Prospective Monitoring and Adapting Strategies for Prevention of Infection Following Transrectal Prostate Procedures

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Abstract

Introduction:

A number of strategies have been attempted to minimize the risk of infection following transrectal prostate procedures. We report our prospective efforts at augmenting our prophylaxis strategy over time.

Methods:

Since 2010 we have prospectively monitored infections after transrectal prostate procedures and changed our prophylaxis regimen twice in an effort to respond to increases in infectious complications. In 2011 we added a single dose of intramuscular aminoglycoside to our prophylaxis regimen of fluoroquinolones or trimethoprim-sulfamethoxazole. In 2015 we began performing formalin needle tip disinfection before each biopsy and screening high risk patients for antibiotic resistance using rectal swab cultures (targeted prophylaxis). We report our rates of infections and antibiotic resistance patterns during this period.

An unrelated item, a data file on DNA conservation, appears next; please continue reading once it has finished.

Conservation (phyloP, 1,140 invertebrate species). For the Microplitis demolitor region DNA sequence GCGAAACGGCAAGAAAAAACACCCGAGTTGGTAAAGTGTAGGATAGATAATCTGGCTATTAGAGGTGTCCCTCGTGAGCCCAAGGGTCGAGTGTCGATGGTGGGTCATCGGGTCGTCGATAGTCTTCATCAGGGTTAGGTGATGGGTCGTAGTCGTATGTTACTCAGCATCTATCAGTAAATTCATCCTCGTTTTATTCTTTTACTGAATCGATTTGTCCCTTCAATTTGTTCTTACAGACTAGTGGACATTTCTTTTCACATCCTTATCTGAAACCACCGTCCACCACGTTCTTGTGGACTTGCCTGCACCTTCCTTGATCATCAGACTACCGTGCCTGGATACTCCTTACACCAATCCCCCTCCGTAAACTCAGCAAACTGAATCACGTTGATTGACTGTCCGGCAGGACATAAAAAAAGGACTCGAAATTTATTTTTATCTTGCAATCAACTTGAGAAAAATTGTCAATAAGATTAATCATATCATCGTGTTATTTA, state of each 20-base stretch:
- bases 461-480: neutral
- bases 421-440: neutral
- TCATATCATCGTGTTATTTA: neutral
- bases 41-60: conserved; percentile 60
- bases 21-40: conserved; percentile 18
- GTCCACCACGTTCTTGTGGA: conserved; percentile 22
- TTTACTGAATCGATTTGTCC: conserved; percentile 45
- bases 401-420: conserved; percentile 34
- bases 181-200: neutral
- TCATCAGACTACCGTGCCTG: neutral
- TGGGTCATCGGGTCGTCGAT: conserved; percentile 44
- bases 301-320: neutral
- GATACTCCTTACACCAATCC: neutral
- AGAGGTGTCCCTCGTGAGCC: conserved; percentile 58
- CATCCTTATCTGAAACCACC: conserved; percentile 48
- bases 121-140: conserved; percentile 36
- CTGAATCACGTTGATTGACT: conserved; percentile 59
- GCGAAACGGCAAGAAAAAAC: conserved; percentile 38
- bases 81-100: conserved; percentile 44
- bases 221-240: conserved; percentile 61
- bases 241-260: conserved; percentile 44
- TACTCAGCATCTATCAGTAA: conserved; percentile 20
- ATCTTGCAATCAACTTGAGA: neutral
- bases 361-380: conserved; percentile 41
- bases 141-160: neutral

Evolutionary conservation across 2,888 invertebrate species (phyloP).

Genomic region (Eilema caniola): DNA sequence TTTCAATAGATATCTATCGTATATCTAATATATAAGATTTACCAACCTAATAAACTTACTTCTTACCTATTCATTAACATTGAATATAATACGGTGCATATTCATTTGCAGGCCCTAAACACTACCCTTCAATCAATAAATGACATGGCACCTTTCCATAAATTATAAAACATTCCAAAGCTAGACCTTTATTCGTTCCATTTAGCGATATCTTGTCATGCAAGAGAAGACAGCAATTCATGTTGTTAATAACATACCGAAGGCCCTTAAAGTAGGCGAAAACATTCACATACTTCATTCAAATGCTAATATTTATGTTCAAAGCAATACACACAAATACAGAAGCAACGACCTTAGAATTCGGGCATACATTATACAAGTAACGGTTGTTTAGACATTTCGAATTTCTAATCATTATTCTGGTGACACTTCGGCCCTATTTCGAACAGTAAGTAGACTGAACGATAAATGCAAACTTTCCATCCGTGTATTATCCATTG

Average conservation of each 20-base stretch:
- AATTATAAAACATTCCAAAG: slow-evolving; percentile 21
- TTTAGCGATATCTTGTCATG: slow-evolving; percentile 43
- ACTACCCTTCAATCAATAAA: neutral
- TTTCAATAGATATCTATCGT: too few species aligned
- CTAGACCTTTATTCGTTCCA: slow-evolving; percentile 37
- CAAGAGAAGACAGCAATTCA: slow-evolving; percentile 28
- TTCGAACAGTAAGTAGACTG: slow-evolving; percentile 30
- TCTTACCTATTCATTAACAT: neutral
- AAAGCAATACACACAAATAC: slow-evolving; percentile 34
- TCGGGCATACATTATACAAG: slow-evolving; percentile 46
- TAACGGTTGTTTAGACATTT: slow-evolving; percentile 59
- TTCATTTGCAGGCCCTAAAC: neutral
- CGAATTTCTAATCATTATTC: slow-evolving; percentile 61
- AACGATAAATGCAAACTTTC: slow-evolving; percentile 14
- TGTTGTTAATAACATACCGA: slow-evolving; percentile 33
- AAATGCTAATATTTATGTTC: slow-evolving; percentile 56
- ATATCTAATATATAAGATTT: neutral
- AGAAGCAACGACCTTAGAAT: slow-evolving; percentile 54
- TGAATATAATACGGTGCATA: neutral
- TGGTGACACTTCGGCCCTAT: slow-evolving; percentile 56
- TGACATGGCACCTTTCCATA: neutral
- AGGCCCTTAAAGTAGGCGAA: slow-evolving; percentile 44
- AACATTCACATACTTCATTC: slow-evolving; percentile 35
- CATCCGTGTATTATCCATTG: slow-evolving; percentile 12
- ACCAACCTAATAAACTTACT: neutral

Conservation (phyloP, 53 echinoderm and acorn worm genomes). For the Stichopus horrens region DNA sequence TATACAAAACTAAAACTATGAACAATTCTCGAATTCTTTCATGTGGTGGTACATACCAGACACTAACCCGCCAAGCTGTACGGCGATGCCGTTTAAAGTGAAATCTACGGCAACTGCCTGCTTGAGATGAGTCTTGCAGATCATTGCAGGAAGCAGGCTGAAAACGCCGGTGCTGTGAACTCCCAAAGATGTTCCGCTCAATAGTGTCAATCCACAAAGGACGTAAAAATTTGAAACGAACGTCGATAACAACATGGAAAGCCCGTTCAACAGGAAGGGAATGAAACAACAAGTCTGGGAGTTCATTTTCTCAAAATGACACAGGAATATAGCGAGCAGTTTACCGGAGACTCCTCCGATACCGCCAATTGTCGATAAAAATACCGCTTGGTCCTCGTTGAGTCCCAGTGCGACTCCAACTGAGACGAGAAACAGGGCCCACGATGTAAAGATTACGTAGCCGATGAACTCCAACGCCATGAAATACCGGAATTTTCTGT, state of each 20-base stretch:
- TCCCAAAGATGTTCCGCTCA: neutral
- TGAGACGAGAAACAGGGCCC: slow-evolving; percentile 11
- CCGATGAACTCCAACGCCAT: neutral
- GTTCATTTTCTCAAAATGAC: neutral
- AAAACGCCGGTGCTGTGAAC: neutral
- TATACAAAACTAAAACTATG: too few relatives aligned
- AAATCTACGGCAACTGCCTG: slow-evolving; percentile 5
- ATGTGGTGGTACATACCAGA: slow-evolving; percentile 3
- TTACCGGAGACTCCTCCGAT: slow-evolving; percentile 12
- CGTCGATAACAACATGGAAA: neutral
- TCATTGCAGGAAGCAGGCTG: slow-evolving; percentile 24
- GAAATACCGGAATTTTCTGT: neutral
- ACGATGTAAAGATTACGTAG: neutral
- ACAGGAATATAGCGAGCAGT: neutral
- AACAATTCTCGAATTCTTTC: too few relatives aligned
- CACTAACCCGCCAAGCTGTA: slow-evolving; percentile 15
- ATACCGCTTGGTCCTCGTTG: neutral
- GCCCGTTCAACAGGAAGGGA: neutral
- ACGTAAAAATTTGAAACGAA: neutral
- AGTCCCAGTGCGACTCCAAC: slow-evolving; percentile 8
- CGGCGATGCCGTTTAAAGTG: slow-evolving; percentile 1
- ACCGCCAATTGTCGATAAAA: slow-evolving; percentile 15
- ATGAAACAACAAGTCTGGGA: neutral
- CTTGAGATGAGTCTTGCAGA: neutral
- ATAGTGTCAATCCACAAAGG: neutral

Results:

From 2010 to 2016 we performed 2,398 transrectal prostate procedures. Overall there were 41 cases (1.7%) of infection related hospitalization. However, the rate differed significantly during the course of the study period. The infection related hospitalization rate declined from 3.8% to 1.1% in the first 3 years following the addition of intramuscular aminoglycoside (2011 to 2013), a decrease of 69%. In 2014 our infection rate increased to 2.6%, prompting the initiation of protocol 3, wherein the addition of target prophylaxis and formalin needle tip disinfection identified a 29.8% fluoroquinolone resistance rate and resulted in another decline in our infection rate to 1.2% (a decrease of 53%).

Conclusions:

While the initial addition of intramuscular aminoglycoside appeared to be effective in decreasing post-procedure infections, further augmentation of our prophylaxis regimen through rectal swab screening of high risk patients and formalin needle tip disinfection led to an additional decline in rates of infection related hospitalizations.

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